Call center puts seniors on the right path for resources

By: Cortney Casey | C&G Newspapers | Published October 17, 2012

 Rochester Hills resident Rosemary Szasna and fellow volunteers load food into containers that keep it hot in transit for the homebound meals program, run out of the Older Persons’ Commission in Rochester.

Rochester Hills resident Rosemary Szasna and fellow volunteers load food into containers that keep it hot in transit for the homebound meals program, run out of the Older Persons’ Commission in Rochester.

Photos by Deb Jacques

For senior citizens struggling to adapt to the challenges of age, the list of questions regarding long-term care options is often extensive and the answers elusive.

Some seniors lack transportation or even basic nutritional necessities. Some need in-home health care — others, just an occasional hand with their housework.

“I think people don’t know where to start. I think that’s one of the greatest challenges,” said Sallie Justice, communications manager for the Area Agency on Aging 1-B. “There’s so many decisions that may have to be made, and … that can be extremely overwhelming.”

AAA 1-B — a Southfield-based nonprofit organization serving Macomb, Oakland, Livingston, Monroe, St. Clair and Washtenaw counties — fields 60,000-70,000 calls annually via its call center, a free service linking seniors and their caregivers with information and referrals, said Justice.

From 8 a.m. to 5 p.m., six trained resource specialists man the phones at (800) 852-7795.

“If we can’t answer it, we can find someone who can,” said Justice. “We don’t have all the answers, but we can put people in touch with services and other organizations that can help based on their specific needs.”

Justice said inquiries about food, housing, transportation and respite care assistance are the most prevalent, and AAA 1-B maintains a comprehensive database of local resources and services — comprising more than 5,000 entries — to address those concerns, said Director of Communications Jenny Jarvis.

“There are services and resources that are available in the community that a lot of people simply aren’t aware of,” she said. “Our agency can at least help them understand what’s available, what they’re eligible for. We’re really a great place to start, a good first call.”

Jarvis said AAA 1-B can help callers develop a plan to meet their needs and determine what they might be eligible for, such as government-funded programs for low-income individuals.

Seniors can get information on downsizing their homes, relocating to a nursing home or assisted living, and securing help with everyday home care and specific maintenance needs, like snow shoveling and lawn cutting.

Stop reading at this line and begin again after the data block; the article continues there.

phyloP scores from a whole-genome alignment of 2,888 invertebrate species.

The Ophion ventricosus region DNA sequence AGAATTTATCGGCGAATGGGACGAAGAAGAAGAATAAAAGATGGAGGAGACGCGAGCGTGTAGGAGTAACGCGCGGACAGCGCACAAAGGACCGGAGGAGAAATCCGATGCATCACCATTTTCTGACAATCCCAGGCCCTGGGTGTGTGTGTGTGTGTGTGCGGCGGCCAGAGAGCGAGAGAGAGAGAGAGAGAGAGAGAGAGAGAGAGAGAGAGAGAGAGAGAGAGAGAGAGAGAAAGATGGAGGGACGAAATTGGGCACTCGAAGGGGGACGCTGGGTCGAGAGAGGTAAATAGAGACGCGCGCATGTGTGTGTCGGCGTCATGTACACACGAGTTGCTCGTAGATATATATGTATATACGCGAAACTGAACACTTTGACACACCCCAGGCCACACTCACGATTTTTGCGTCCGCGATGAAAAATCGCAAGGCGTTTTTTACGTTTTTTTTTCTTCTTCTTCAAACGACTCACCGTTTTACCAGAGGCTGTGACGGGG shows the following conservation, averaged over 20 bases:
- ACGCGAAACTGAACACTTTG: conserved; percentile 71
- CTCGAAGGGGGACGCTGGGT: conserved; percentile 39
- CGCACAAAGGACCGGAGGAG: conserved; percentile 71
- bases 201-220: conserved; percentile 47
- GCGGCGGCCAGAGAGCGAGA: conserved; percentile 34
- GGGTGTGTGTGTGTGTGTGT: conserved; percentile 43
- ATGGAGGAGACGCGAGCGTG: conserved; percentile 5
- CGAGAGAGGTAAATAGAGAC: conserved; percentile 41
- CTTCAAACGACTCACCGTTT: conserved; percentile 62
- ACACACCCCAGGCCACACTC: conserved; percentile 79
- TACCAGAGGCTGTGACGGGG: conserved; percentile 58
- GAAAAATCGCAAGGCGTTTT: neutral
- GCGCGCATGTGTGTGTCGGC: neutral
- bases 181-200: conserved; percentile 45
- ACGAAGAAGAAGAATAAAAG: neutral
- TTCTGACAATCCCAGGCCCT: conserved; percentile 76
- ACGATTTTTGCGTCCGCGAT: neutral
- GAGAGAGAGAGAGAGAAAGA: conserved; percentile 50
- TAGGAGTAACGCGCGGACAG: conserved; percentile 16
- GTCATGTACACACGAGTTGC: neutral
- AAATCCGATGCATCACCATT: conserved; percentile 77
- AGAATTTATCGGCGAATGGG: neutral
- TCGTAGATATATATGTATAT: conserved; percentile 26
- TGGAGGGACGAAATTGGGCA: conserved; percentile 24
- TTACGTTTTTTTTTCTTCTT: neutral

There are some services that supply homebound seniors with daily meals and others that address senior legal issues. There are injury prevention programs that can facilitate installation of grab bars, shower seats and other devices in the home. There are also relief initiatives for seniors who can’t afford their utility bills.

MyRide2 coordinates transportation options in Oakland and Macomb counties for residents via a dedicated toll-free hotline: (855) MYRIDE2, or (855) 697-4332. 

There are even support groups for individuals suffering from conditions like Alzheimer’s disease and multiple sclerosis, and people recovering from strokes, coping with the loss of a spouse or struggling with caregiver stress.

Federal, state and local funding help fuel the AAA 1-B’s educational and resource-linking efforts. The organization is also responsible for allocating some of those funds to locally-based services, including Meals on Wheels programs in all six counties.

The Older Persons’ Commission in Rochester — which services Rochester, Rochester Hills and Oakland Township — is among resources recommended to callers by AAA 1-B. Its responsibilities include handling homebound meal delivery for a quarter of Oakland County through a combination of its own funds and allocations obtained through AAA 1-B.

Marye Miller, the OPC’s executive director, said the program is one of the few that supplies hot meals seven days a week. Besides providing essential nutrition, the daily house calls by volunteers also serve as “wellness checks” for seniors who may otherwise have few links to the outside world.

“A person coming to your door is more than just giving them a meal,” she said. “It’s giving them the reassurance and the warmth. If there’s any problems, they know there’s someone who’s going to talk to them.”

The OPC, working jointly with other partners, has a myriad of other offerings, including medical equipment loans, transportation, and assistance with snow removal, home upkeep, cleaning services, tax preparation and more.

Miller said private service providers often have the edge in terms of reaching seniors because they have the marketing budgets necessary to fund widespread promotion. Yet there are often many lower-cost or free options available of which people are unaware, she said.

“There are a lot of things that we can do to help people stay in the community as long as possible,” she said.

For more information on AAA 1-B, visit or call (800) 852-7795.